Atharvaveda – Samhita
A. Nature and Importance:
The Veda of the Atharvanis the Atharvaveda. Atharvan denotes directions and mantras especially in connection to ward off evil and hardship and also contains philosophical thoughts. ‘Atharvan‘ originally means ‘priest’ and the Mantras in the Atharvaveda-Samhita were brought to light by Rishi Atharva.
According to the etymology of the Nirukta, Atharvan is the name given to a stable-minded person who is immovably firm i.e., Yogi. The oldest name, however, by which this Veda is known in Indian literature is ‘Atharvangirasa-Veda’, that is the ‘Veda of the Atharvans and the Angiras’. Angiras too were a group of schools and priests.
According to Patanjali, Atharvaveda had nine Shakhas, but the Samhita of the Atharvaveda is today available only in two rescensions – the Shaunaka and the Paippalada. It is the Shaunaka-Samhita that is frequently meant when the Atharvaveda is mentioned in ancient and modern literature. It is a collection of 730 hymns containing 5987 Mantras, divided into 20 books (Kandas). Some 1200 verses are derived from the Rigveda. About one sixth of the text of the Atharvaveda including two entire books (15 and 16) is written in prose, similar in style and language to the Brahmanas, the rest of the text is in poetic verses.
Some traditions prescribe that this Veda should be known as Brahma Ritvik who used to supervise the process of Yaga or sacrifice. In sacrificial ceremonies he was supposed to know all the three Vedas, but usually he used to represent the Atharvaveda. Due to his association, the Atharvaveda is also named ‘Brahmaveda‘, the Veda of Brahma priest.
The Atharvaveda is the oldest literary monument of Indian medicine. It is believed to be the origin of Ayurveda, the Indian science of medicine. There are a series of Mantras related to cure various physical and mental diseases. Another class of hymns includes prayers for protection from the bite of snakes or injurious insects. We find mention and application of medicines and medicinal herbs. This feature distinguishes the Atharvaveda from the rest of the Vedas.
Philosophical portions of this Samhita present a fairly high development of metaphysical thought. The chief ideas of the Upanishads, the conception of a highest god as creator and preserver of the world (Prajapati), and even the ideas of an impersonal creative principle, besides a number of philosophical terms such as Brahman, Tapas, Asat, Prana, Manas must have been the common property of large circles – at the time when these hymns originated. Therefore, the study of the philosophical ideas, revealed in the Atharvaveda, is important to understand the development of Indian Philosophical thought.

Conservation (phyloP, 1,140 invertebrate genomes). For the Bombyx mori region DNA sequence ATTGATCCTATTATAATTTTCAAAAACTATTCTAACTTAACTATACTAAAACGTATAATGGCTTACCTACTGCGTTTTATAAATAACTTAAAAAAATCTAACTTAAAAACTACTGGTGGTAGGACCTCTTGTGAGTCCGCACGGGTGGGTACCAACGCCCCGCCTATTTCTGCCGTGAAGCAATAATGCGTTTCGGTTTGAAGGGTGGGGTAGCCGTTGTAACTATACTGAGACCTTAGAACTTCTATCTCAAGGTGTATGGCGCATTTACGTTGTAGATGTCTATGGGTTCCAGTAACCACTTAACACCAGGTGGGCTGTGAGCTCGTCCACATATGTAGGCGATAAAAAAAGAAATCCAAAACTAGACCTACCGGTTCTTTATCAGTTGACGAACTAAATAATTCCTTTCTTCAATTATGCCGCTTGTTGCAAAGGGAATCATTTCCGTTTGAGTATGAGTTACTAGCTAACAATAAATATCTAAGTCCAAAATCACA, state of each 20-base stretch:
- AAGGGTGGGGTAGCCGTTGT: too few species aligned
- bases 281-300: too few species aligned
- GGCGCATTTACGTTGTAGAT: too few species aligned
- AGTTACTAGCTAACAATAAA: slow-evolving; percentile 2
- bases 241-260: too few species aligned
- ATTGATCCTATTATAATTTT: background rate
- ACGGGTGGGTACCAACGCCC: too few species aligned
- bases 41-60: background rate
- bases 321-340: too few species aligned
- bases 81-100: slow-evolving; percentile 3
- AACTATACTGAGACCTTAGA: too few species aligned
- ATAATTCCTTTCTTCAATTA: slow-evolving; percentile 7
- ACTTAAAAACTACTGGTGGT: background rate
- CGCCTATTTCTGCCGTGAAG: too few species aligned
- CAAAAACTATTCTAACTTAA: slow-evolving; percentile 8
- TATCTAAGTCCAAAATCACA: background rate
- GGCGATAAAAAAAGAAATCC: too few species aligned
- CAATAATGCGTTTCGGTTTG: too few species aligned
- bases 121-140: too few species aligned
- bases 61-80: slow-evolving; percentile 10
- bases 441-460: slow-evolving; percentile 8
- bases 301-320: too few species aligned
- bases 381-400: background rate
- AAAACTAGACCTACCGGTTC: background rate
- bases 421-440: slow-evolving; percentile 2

Atharvaveda is the only Veda which is related to both worldly happiness and spiritual knowledge. Vedic commentator Sayana has praised this for fulfilling both ends – this world and the other world. Thus, it appears to be an interesting text for a general reader of the Vedic literature.
The Atharvaveda is looked upon as the Veda of varied knowledge. It contains numerous Mantras, which according to their subject-matter, can be broadly divided into three categories: 1. Related to the cure of diseases and destruction of adverse forces. 2. Related to establish peace, protection, health, wealth, friendship and long life. 3. Related to the nature of Supreme Reality, time, death and immortality.
Bloomfield has divided the subject of Atharvaveda into many categories, such as Bhashijya, Paushtika, Prayashctta, Rajakarma, Strikarma,Darshana, Kuntapa etc. Here some Important and famous Suktas of Atharvaveda are listed to have a general view its subject:
1. Bhumi-Sukta (12.1)
2. Brahmacarya-Sukta (11.5)
3. Kala-Suktas (11.53, 54)
4. Vivaha-Sukta (14th Kanda)
5. Madhuvidya-Sukta (9.1)
6. Samanasya-Sukta (3.30)
7. Rohita-Sukta (13.1-9)
8. Skambha-Sukla (10.7)
So, the Atharvaveda is an encyclopedia of many subjects. It reflects the life of the Vedic people. Their thoughts related to philosophical, social, educational, political, agricultural, scientific and medical matters are found in this Samhita.
Finally, we can say that the Samhita literature of Veda is considered important for its nature, form and contents. This is the main part of Vedic literature consisting five famous Samhitas.
By Dr.Shashi Tiwari (Retd.), Sanskrit Department, Delhi University